return self.cursor.execute(sql, params)
  File "/django-migrations-tutorial/django-tut/lib/python3.8/site-packages/django/db/backends/sqlite3/base.py", line 423, in execute
    return Database.Cursor.execute(self, query, params)
sqlite3.IntegrityError: NOT NULL constraint failed: new__rockets_rocket.launch_date
... # truncated for length

Uh-oh… Django won’t apply the migration because doing so would violate a constraint on the database.

Take a closer look at the table schema:

sqlite> .schema rockets_rocket
CREATE TABLE IF NOT EXISTS "rockets_rocket" ("id" integer NOT NULL PRIMARY KEY AUTOINCREMENT, "launch_date" date NOT NULL, "name" varchar(200) NOT NULL, "ready_to_launch" bool NOT NULL);

You can see that the "launch_date" field has a constraint on it called NOT NULL. This means that each row in the database must have a value in this field — it cannot be empty. Django models carry this constraint by default.

Unfortunately, when your colleague removed the launch_date field, Django applied this change to the database, dropping that column from the table as well:

sqlite> select * from rockets_rocket;
1|Apollo|0
2|Orion|1

You cannot simply undo the change because you would be reverting to a database schema that requires the launch_date column to have a value in it. Yet, the table has existing rows that have no values for this field! Django is unable to reconcile the conflict, so the migration will not run.

To fix this, you’ll need to explicitly re-define the deleted table column in your data model:

from django.db import models

# Create your models here.
class Rocket(models.Model):
    """A model of a rocket ship."""
    name = models.CharField(max_length=200)
    launch_date = models.DateField() # Make sure this line exists
    ready_to_launch = models.BooleanField(default=True)

When you try to make the new migration, you should be greeted with the following prompt:

(django-tut) $ python3 manage.py makemigrations rockets
You are trying to add a non-nullable field 'launch_date' to rocket without a default; we can't do that (the database needs something to populate existing rows).
Please select a fix:
 1) Provide a one-off default now (will be set on all existing rows with a null value for this column)
 2) Quit, and let me add a default in models.py
Select an option:

This time, Django can ask you explicitly what you want to do about the non-nullable field launch_date. Select the option to provide a one-off default value:

Select an option: 1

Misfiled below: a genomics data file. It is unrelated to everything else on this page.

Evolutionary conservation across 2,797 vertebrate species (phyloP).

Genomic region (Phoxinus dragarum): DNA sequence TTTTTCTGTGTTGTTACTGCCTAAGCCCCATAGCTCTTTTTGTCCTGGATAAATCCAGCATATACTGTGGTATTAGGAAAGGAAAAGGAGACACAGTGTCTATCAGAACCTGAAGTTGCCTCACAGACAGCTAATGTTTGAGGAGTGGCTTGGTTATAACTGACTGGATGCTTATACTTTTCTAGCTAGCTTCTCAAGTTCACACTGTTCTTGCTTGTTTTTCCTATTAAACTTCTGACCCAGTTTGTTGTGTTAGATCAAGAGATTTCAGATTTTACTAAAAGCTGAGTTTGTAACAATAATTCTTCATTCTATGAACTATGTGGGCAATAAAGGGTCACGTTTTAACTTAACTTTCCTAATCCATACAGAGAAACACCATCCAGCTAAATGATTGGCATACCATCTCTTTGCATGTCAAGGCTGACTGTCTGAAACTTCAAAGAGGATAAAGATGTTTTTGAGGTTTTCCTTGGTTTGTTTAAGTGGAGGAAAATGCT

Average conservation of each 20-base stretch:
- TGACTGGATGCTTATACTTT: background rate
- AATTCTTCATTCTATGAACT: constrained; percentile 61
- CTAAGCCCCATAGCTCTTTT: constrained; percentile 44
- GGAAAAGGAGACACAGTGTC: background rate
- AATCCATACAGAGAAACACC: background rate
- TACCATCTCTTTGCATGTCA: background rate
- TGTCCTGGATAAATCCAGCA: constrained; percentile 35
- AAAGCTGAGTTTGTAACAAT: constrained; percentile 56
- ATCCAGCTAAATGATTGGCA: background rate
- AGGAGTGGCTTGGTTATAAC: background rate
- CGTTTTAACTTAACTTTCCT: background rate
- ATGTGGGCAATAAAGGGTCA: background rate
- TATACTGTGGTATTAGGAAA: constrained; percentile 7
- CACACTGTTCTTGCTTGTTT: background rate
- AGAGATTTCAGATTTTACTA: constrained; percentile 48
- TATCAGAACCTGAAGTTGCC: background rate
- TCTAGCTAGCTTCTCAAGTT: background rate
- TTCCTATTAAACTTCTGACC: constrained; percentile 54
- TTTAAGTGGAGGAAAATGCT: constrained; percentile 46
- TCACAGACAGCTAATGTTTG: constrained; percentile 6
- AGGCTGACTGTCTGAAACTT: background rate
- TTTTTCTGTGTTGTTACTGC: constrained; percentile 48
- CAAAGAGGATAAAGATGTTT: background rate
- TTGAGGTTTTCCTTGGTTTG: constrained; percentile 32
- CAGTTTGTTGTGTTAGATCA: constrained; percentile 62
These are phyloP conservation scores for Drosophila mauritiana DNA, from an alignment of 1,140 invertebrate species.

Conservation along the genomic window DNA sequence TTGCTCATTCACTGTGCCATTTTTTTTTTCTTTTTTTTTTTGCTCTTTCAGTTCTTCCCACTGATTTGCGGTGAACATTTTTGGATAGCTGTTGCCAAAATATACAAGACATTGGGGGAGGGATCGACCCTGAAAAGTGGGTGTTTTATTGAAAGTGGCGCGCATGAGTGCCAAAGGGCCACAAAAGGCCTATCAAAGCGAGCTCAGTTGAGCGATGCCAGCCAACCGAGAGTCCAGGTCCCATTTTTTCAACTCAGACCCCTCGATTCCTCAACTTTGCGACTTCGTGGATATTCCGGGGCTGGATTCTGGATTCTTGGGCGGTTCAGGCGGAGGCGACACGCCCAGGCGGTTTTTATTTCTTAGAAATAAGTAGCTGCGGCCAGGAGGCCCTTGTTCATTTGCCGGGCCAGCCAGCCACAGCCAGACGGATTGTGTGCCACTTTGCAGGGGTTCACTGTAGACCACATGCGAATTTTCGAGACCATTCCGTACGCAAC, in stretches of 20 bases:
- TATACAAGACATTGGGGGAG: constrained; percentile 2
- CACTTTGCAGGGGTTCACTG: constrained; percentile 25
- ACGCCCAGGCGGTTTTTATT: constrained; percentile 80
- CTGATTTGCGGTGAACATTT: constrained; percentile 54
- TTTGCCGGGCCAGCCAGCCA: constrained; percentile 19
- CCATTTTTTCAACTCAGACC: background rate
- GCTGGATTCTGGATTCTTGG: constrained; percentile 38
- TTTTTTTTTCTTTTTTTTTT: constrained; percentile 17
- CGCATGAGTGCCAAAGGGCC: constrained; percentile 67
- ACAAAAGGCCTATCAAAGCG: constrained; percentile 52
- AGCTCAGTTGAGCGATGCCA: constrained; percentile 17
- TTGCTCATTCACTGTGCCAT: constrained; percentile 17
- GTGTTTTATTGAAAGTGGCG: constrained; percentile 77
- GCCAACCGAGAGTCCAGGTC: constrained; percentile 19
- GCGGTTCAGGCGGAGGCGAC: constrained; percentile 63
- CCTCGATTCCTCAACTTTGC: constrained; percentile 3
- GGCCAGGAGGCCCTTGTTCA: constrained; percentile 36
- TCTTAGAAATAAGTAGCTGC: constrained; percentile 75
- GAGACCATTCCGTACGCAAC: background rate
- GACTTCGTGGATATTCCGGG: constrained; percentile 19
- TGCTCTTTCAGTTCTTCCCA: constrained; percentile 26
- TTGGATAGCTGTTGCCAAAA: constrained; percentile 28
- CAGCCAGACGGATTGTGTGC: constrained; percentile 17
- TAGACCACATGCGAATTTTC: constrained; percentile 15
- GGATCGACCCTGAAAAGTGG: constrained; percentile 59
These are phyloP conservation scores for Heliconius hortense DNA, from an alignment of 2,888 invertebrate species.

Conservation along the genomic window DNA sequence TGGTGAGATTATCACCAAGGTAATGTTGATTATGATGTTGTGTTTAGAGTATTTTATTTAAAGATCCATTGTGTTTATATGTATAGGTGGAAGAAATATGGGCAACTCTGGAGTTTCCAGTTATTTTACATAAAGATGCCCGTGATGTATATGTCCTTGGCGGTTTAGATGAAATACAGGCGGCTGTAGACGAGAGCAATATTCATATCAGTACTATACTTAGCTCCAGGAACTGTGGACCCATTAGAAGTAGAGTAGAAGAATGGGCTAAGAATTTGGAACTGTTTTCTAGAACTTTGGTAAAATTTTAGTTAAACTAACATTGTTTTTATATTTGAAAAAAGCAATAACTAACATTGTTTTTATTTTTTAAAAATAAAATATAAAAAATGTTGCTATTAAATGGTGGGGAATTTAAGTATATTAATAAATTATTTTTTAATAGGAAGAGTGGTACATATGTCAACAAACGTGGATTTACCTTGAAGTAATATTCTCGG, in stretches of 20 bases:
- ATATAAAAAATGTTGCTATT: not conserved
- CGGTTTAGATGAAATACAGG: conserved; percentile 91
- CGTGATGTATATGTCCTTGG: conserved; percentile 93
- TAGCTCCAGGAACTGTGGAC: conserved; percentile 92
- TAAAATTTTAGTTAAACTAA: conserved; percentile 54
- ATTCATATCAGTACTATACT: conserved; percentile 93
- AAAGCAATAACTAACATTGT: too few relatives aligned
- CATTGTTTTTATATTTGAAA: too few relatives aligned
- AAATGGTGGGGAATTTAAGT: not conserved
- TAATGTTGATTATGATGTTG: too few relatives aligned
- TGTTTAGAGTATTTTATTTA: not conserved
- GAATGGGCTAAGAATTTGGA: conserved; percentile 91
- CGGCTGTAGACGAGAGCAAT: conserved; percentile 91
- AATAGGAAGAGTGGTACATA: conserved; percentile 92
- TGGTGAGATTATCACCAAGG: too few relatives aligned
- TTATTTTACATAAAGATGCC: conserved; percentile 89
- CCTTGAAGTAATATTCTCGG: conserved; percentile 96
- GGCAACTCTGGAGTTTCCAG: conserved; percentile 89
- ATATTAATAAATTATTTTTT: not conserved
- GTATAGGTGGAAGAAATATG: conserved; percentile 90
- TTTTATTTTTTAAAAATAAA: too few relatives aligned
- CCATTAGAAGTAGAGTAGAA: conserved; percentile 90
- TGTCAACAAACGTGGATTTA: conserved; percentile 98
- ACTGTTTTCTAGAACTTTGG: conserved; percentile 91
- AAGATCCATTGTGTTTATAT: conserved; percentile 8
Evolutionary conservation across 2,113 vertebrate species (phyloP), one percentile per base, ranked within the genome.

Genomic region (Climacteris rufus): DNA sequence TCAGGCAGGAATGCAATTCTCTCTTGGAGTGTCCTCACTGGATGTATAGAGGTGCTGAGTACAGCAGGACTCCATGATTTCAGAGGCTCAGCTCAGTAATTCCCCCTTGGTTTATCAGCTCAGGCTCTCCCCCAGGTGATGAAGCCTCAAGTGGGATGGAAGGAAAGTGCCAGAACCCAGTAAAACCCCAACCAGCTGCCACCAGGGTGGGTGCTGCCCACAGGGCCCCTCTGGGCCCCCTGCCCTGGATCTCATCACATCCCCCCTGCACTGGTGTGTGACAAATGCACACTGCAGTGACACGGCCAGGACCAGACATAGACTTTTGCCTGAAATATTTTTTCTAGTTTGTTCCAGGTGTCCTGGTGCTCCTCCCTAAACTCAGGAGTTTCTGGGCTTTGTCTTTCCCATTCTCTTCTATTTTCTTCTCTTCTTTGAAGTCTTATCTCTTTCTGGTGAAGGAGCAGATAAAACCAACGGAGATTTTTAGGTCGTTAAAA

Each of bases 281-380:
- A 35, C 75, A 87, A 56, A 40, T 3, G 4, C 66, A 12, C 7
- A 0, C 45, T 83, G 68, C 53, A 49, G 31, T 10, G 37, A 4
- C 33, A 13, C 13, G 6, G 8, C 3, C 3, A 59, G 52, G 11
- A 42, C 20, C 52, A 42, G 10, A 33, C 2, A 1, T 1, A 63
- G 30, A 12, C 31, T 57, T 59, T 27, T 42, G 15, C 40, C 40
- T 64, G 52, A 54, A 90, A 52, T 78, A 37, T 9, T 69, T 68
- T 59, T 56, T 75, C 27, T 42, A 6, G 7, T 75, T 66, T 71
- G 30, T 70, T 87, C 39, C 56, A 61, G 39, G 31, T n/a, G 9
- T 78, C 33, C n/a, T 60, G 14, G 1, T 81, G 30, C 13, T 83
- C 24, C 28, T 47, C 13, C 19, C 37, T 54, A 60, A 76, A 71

Please enter the default value now, as valid Python
The datetime and django.utils.timezone modules are available, so you can do e.g. timezone.now
Type 'exit' to exit this prompt
>>> timezone.now()
Migrations for 'rockets':
  rockets/migrations/0003_rocket_launch_date.py
    - Add field launch_date to rocket

The launch_date field accepts date objects, so you can use the timezone.now() function to provide the current date and time as a default value.

You can examine the newly created migrations file to confirm that Django will use that default value on existing rows in the database:

# rockets/migrations/0003_rocket_launch_date.py
class Migration(migrations.Migration):
    # ...
    operations = [
        migrations.AddField(
            model_name='rocket',
            name='launch_date',
            field=models.DateField(default=datetime.datetime(2021, 12, 2, 4, 9, 37, 82124, tzinfo=utc)),
            preserve_default=False,
        ),
    ]

Now, when you migrate the database, Django will add the launch_date back to the table, and populate the existing rows with the specified default value:

sqlite> select * from rockets_rocket;
1|Apollo|0|2021-12-02
2|Orion|1|2021-12-02

If you don’t want to supply a default value, then you can mitigate this issue by explicitly removing the NOT NULL constraint. This is done by passing an argument in to the field you’re defining in your data model:

from django.db import models

# Create your models here.
class Rocket(models.Model):
    """A model of a rocket ship."""
    name = models.CharField(max_length=200)
    launch_date = models.DateField(null=True) # Allow null values
    ready_to_launch = models.BooleanField(default=True)

Now, if the launch_date column is removed and added back in, Django will apply the migration even when existing table rows contain no value for this field.

Conclusion

Django’s object-relational mapper is a powerful tool and a boon to Python web developers across the world. In this tutorial, you’ve seen how you can work with Django migrations to quickly spin up database tables in Python without the need to write any SQL queries on your end.

You also learned a few techniques to troubleshoot errors like accidentally deleting a migration file or dropping a field from a database table. Working with data is a touchy endeavor, and while Django can help you reverse some mistakes, it can’t recover the data itself — so be sure to always back up your tables!

If you have any questions or comments, then please share them in the comments section below.

Thanks for reading!

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Jaya Moore Founder and lead developer analyst at Triple W Tech, LLC. She's experienced in Python, Django, JavaScript, Lua, Emacs-Lisp, Solidity, Linux, and blockchain.